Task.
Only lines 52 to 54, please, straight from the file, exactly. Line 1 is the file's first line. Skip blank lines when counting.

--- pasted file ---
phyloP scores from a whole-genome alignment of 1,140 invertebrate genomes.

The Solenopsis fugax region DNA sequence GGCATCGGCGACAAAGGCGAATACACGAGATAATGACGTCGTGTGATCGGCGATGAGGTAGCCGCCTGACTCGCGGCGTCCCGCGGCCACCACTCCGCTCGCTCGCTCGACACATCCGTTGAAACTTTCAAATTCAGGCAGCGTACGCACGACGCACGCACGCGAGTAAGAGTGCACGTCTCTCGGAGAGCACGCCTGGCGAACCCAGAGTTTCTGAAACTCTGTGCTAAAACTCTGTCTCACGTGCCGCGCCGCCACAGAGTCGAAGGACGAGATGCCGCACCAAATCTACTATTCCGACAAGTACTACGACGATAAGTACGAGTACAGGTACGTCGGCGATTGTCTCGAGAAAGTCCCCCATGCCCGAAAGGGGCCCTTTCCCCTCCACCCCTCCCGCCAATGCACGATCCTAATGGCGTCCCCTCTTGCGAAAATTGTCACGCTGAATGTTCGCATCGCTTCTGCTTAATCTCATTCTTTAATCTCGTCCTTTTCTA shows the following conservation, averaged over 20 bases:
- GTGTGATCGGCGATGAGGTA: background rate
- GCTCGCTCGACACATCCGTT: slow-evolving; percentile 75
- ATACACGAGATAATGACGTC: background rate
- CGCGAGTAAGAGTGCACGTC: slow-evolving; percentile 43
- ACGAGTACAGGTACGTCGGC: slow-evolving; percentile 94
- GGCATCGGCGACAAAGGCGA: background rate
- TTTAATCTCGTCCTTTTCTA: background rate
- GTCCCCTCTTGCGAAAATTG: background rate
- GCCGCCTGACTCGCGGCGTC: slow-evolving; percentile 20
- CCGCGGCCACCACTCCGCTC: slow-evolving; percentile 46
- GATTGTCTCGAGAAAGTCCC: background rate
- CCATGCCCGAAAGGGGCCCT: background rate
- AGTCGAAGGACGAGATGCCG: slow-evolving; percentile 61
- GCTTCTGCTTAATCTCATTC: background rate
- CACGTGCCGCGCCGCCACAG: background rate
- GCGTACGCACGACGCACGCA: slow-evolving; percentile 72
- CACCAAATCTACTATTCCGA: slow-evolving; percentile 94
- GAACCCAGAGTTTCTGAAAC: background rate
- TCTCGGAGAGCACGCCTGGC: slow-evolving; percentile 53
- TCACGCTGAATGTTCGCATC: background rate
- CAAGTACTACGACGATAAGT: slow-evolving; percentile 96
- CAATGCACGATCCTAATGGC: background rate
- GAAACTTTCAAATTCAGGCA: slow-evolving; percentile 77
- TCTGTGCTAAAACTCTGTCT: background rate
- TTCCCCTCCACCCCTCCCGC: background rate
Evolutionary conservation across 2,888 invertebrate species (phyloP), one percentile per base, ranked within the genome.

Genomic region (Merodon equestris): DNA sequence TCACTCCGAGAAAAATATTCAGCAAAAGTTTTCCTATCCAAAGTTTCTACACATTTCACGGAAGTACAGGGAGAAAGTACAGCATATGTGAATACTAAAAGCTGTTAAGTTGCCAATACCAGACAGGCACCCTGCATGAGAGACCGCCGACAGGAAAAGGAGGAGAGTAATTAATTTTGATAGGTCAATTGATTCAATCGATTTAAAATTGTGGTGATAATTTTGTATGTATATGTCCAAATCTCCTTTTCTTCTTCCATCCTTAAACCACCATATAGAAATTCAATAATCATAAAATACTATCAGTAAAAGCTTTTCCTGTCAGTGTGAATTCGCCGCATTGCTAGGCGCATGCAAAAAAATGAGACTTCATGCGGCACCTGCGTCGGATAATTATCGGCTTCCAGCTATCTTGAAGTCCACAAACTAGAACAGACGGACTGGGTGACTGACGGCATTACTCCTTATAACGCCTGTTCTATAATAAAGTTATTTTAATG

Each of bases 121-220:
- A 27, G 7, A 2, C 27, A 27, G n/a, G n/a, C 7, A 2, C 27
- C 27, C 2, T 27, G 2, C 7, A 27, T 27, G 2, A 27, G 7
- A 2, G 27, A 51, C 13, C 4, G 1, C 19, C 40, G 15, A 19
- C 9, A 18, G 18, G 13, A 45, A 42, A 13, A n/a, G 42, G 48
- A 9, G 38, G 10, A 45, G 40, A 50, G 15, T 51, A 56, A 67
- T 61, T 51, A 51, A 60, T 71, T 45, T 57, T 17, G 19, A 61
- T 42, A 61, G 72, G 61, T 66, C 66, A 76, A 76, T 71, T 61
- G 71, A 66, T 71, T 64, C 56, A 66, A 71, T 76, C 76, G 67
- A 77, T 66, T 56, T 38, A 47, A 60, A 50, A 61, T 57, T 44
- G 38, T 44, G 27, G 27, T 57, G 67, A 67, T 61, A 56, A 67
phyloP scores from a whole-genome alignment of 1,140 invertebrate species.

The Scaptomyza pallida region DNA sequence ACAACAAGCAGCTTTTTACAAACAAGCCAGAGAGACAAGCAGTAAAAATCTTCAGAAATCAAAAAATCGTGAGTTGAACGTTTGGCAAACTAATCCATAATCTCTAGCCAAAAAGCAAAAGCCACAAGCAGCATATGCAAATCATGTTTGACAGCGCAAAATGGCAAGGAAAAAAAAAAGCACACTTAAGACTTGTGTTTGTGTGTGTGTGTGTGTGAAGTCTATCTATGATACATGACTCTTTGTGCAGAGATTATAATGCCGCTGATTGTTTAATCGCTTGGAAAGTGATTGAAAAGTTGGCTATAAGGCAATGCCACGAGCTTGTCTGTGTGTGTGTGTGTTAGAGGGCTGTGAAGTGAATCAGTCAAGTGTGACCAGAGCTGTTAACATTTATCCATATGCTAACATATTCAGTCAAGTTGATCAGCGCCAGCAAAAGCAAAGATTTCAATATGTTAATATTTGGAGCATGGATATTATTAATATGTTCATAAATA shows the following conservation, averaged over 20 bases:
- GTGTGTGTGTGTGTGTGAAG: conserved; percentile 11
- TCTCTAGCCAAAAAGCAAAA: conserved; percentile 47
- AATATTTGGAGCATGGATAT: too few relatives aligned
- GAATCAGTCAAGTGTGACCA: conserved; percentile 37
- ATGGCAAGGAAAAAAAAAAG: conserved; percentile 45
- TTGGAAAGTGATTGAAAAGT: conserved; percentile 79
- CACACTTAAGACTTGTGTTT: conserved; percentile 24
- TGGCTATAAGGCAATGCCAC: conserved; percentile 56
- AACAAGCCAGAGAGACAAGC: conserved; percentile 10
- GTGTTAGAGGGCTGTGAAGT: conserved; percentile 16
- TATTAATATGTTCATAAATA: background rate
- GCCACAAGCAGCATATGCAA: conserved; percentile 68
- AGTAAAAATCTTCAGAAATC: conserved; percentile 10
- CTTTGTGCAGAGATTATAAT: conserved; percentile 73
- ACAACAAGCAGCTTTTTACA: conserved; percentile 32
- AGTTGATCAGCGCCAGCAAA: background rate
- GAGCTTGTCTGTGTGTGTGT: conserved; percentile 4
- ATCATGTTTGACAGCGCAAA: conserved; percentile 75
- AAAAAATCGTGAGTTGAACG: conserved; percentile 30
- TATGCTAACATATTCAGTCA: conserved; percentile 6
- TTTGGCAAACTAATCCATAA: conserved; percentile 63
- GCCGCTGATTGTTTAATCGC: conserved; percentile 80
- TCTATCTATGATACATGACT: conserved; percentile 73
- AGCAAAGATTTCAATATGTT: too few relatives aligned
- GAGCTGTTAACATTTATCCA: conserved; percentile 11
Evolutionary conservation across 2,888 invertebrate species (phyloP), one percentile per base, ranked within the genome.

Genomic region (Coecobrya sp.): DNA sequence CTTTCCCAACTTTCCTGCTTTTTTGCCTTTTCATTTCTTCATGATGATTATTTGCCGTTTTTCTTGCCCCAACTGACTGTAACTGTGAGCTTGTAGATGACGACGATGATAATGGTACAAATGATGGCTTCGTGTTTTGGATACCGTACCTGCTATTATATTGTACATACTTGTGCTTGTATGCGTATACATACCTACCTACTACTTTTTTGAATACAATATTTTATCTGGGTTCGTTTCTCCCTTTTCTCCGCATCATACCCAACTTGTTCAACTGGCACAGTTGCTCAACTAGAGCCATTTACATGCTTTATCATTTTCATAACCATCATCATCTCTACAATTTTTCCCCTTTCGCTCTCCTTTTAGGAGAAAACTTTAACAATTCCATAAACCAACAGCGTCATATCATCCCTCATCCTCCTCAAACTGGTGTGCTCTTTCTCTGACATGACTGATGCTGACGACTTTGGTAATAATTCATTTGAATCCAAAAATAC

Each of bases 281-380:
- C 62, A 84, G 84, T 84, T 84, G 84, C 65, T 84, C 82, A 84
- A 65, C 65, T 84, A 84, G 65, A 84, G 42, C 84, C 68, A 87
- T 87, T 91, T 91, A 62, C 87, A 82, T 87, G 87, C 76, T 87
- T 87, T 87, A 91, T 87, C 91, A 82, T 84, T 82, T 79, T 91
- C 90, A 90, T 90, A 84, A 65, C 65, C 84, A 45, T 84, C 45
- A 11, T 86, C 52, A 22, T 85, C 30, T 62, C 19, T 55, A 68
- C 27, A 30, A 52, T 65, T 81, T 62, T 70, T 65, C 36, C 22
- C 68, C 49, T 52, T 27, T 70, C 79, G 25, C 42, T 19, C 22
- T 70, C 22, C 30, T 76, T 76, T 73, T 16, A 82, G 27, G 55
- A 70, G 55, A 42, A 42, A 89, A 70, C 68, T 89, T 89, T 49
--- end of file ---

- GTGTTAGAGGGCTGTGAAGT: conserved; percentile 16
- TATTAATATGTTCATAAATA: background rate
- GCCACAAGCAGCATATGCAA: conserved; percentile 68